Join
Search

Laura Wisland

http://blog.ucsusa.org/wp-content/uploads/2013/10/laura-wisland-95px.jpg

About the author: Laura Wisland is a senior energy analyst and an expert on California renewable energy policies. She holds a master’s degree in public policy. See Laura's full bio.

The Local Energy Movement: Coming to a Town Near You

So far, our blog series — Ramping Up Renewables: Clean Energy Policies to Watch in 2013 — has provided you with information that quantifies the recent growth of wind and solar generation, explains the transformative potential of carbon emission standards on our national energy portfolio, and catalogs the benefits accrued by states that have adopted a renewable electricity standard. “Great!” you say. “But what about small-scale renewables that can be built on warehouses and above parking lots? How do we use policy to promote these projects in our own communities?” Read More

Bookmark and Share

Don’t Let Calls for Improvement Halt Clean Energy Progress in California

I’d like to share my take on a recently released report by the California Legislative Analyst’s Office that suggests California is blindly stumbling into its clean energy future with no roadmap or sense of the terrain it’s already traversed. This report seems to conclude that lack of coordination between energy agencies, or at least evidence of room for improvement, is reason for us to delay making plans for a cleaner energy future. I strongly disagree. Read More

Categories: Energy  

Tags:   

Bookmark and Share

Good News for Solar Prices

Getting more for your money is always good news, and a new report released by the Lawrence Berkeley National Laboratory (LBNL) confirms that solar continues to be a good bang for one’s buck. Read More

Bookmark and Share

Rethinking Our Grid After Hurricane Sandy

Hurricane Sandy is a powerful reminder of just how vulnerable our country’s electricity infrastructure is to extreme weather, and how a more localized, renewable energy system can strengthen the resilience of state and regional grids. Read More

Bookmark and Share

Facts Speak Louder Than Ads in Michigan When it Comes to Clean Energy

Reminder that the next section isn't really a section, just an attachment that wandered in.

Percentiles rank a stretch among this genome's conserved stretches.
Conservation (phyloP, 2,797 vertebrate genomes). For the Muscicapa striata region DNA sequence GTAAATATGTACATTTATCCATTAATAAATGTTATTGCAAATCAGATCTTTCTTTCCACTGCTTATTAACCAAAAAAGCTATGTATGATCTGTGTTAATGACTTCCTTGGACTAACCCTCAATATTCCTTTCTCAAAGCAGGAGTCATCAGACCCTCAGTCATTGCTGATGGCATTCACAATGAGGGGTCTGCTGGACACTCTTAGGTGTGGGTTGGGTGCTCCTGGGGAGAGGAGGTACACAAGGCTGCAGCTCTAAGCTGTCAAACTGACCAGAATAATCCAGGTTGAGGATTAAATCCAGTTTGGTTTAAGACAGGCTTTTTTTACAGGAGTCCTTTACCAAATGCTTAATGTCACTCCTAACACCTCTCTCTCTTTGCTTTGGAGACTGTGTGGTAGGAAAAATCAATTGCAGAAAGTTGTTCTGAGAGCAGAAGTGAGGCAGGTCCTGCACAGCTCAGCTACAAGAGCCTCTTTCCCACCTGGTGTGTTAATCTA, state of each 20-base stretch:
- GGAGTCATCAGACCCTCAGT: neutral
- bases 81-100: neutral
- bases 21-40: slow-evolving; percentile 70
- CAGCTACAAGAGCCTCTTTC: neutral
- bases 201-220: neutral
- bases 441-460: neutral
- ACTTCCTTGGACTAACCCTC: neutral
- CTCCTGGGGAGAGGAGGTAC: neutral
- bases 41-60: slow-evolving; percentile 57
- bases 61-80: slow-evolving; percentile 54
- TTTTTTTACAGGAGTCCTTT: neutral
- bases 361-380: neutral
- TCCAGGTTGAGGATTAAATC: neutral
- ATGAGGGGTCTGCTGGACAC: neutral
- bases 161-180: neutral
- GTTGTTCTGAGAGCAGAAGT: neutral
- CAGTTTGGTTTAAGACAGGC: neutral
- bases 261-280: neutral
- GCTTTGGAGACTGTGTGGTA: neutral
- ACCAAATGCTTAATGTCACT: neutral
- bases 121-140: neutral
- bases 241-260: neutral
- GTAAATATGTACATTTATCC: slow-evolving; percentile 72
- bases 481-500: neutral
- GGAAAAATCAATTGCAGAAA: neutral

In Michigan, a mind-blowing $24 million in cash and resources has been dumped into a last-ditch effort to derail Proposal 3, the voter-initiated plan to generate 25 percent of the state’s electricity from renewable energy by 2025. Michiganders hoping to sort out the facts amidst a barrage of attack ads should heed two pieces of sage advice. One, do not believe everything you see on TV. Two, follow the money. Read More

Bookmark and Share

Clean Energy Blurs Political Lines (Despite What You Hear on TV)

If all you did was listen to political rhetoric about the green economy, including statements we heard during last night’s presidential debate, you would probably conclude that support for green jobs is divided along party lines. However, a new report released by DBL investors proves that this is not true. Outside Washington, governors and mayors from both traditionally “red” and “blue” states are recognizing the potential of the clean economy to bring jobs to their states. Read More

Bookmark and Share

Solar Power Gets Down to Business

What’s your first impression when you walk into a Walmart store? I’d bet you would hone in on the Halloween bags of M&Ms on sale and not the solar panels on the roof. And yet, 144 Walmart stores across the country have gone solar, lighting the aisles for more 12 million Americans each month with clean energy. Read More

Bookmark and Share

A Clean Energy Lesson From “Sesame Street”: Cooperation Makes it Happen

Remember that classic “Sesame Street” song about cooperation? Well folks, it’s not just useful for singing muppets and kindergarteners. We can take some lessons from Jim Henson when it comes to clean energy too. Read More

Bookmark and Share

In California, Not All Renewable Energy Investments Are Created Equal

Last week, UCS released a report analyzing the renewable energy investments that California’s 10 largest publicly owned utilities (POUs) made towards the state’s first Renewables Portfolio Standard (RPS) goal, which encouraged POUs to source 20 percent of their electricity from renewable sources like the wind and sun by 2010. The RPS was expanded in 2011 and now requires all utilities to reach 33 percent renewables by 2020. Read More

Categories: Energy  

Tags:   

Bookmark and Share

Solar for You and Me (Not Just the 1%)

Last week, the California Public Utilities Commission released a report tracking the progress of the California Solar Initiative. This program, more commonly known as the “CSI,” offers customers of the three largest investor-owned utilities in California—Pacific Gas and Electric, Southern California Edison, and San Diego Gas and Electric—incentives to install solar panels on rooftops. The CSI is the largest solar program in the country and aims to install 1,940 megawatts (MW) of solar generation capacity by the end of 2016. Read More

Bookmark and Share